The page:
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Attempt at Breakthrough on Autonomy Eludes Israelis, Egyptians

November 16, 1981
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Israeli and Egyptian Ministers, ending two days of talks in Cairo, conceded that the “attempt at a breakthrough” on the issue of Palestinian autonomy on the West Bank and Gaza Strip had eluded them. But both sides affirmed their commitment to the Camp David process and their determination to continue the negotiations, for the time being on the working team level.

A joint statement issued by the ministerial teams at the close of the session Thursday night said they had instructed the “working team” of Israeli and Egyptian civil servants to continue deliberation on a draft agreement “on understanding and principles for the ministers’ consideration” as soon as they could. No deadline was set. The “working team” resumed meetings in Cairo today and is expected to remain in session for most of this week.

The chiefs of the two delegations, Interior Minister Yosef Burg of Israel and Foreign Minister Kamal Hassan Ali of Egypt, did not conceal their disappointment that the latest round of top level talks were not fruitful. Asked by reporters if he was “happy,” Burg said he could “imagine more happiness.” Ali referred repeatedly to “differences” that remain unresolved on basic issues in his remarks to reporters.

The joint statement concluding the session instructed the “working team” to concentrate on the “scope, structure and powers and responsibilities” of the proposed administrative council that would be the self-governing authority in the territories under autonomy. But the working level delegates were told, at the same time, to give priority now to security and to consideration of legislative and regulatory power.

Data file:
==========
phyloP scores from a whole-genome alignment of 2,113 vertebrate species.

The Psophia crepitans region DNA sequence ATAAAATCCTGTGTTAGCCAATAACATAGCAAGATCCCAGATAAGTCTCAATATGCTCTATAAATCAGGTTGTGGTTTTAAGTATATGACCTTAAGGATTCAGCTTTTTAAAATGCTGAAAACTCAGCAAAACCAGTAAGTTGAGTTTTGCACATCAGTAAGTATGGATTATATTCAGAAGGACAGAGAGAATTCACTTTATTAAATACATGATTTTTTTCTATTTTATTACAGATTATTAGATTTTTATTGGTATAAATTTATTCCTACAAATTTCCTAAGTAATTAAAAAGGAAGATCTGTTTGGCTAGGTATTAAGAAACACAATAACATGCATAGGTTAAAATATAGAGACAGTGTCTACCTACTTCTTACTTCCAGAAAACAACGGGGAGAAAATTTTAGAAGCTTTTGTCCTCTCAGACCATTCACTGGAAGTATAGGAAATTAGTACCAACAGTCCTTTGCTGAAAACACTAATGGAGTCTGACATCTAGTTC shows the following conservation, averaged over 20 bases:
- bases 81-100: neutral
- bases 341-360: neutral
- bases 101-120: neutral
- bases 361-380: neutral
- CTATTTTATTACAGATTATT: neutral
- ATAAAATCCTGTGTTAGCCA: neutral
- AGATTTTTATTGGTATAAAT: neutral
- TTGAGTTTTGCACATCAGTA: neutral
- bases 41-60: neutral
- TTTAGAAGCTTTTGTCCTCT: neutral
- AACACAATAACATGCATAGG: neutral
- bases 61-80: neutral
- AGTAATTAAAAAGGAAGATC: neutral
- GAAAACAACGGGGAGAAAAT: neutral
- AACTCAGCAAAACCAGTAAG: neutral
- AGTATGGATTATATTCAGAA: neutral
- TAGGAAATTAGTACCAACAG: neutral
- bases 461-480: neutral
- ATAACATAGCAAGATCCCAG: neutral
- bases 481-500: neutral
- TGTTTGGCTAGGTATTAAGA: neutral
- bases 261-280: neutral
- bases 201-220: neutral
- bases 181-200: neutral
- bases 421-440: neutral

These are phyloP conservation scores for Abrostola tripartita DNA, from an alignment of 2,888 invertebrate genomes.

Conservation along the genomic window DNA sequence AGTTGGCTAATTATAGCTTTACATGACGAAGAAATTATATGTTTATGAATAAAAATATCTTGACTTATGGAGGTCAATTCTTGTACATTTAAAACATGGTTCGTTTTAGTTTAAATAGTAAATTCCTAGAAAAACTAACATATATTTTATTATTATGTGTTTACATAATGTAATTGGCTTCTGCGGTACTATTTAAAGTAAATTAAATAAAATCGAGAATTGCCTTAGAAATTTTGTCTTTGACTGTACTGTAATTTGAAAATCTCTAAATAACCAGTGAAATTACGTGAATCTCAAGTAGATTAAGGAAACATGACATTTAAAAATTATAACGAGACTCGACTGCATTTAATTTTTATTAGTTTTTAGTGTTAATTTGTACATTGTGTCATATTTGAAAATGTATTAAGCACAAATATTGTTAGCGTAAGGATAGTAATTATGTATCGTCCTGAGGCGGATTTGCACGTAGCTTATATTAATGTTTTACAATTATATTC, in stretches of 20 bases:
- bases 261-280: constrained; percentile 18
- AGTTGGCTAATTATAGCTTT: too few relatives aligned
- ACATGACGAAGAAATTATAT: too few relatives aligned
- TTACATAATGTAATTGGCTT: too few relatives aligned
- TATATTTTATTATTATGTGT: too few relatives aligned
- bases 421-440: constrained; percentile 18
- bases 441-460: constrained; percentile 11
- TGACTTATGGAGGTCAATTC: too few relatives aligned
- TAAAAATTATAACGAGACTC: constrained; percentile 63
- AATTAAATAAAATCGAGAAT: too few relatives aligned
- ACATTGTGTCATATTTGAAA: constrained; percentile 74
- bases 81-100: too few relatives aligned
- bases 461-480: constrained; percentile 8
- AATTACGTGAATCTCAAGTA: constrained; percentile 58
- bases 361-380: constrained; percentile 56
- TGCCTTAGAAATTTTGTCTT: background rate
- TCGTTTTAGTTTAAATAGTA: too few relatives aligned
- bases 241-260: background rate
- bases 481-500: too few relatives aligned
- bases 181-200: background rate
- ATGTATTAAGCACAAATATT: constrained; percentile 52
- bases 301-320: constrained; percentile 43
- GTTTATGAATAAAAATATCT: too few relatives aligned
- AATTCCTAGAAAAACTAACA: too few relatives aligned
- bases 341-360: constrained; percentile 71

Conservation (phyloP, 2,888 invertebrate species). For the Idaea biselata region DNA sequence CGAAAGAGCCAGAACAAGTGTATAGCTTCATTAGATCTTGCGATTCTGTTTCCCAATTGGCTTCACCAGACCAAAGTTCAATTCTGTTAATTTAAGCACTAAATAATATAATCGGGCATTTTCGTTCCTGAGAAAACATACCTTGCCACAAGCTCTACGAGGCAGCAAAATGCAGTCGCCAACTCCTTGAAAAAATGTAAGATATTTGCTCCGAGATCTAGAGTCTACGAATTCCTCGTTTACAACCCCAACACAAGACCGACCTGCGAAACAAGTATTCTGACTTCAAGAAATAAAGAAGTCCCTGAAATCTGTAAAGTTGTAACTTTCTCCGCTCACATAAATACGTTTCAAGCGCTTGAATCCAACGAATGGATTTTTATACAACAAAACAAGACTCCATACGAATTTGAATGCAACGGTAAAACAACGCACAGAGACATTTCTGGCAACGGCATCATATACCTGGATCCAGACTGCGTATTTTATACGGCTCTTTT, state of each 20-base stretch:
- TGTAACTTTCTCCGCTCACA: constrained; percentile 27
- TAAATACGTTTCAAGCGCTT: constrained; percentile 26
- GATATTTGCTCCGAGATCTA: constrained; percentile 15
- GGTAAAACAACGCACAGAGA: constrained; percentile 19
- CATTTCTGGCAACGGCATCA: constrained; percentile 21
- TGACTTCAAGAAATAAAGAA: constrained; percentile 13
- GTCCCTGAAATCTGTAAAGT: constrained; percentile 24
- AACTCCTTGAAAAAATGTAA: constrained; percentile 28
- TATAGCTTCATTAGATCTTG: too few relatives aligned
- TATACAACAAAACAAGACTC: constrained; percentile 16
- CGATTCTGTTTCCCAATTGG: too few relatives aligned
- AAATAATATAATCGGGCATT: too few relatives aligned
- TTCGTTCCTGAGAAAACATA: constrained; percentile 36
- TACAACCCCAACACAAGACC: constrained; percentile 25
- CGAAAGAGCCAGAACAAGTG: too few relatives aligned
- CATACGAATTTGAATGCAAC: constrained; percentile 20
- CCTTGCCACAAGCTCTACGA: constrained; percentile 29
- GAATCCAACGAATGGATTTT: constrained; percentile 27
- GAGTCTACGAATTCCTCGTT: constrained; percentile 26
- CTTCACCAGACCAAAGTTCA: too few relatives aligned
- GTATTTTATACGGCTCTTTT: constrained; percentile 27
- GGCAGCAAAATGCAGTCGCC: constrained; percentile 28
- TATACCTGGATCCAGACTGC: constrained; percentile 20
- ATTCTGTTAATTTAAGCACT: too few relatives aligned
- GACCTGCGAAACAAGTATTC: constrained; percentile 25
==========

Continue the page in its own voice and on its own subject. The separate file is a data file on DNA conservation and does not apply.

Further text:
Israeli sources admitted that the shift of priority was agreed to because the negotiators had “exhausted themselves” on the scope, structure and powers issue without making progress. Israeli sources blamed the Egyptians for being “unyielding.” They said Israel was “forthcoming” and had presented new formulations which were “a step toward the Egyptian viewpoint.”

These formulations were said to include readiness to enlarge the number of members of the administrative council — Israel had originally suggested no more than a dozen — and, more important, to invest the council with the character of an elected political leadership which the Palestinians could feel actually represented them rather than being merely a panel of administrative functionaries.

The Egyptians, however, insist that the administrative council be given the attributes of a quasi-parliamentary body both in its size and in its jurisdiction and powers.

The Israelis also contend that while the Egyptians would like to reach an agreement soon, they are in no hurry and see no urgency in concluding an autonomy agreement before the April deadline for Israel’s final withdrawal from Sinai. The Israelis, and Premier

Menachem Begin in particular, have made it clear that they are anxious for a breakthrough before April.

Israeli sources said the main “achievement” of the latest ministerial level talks in Cairo was the reiteration by President Hosni Mubarak to the delegates — and by the delegates themselves — of their commitment to the Camp David process.

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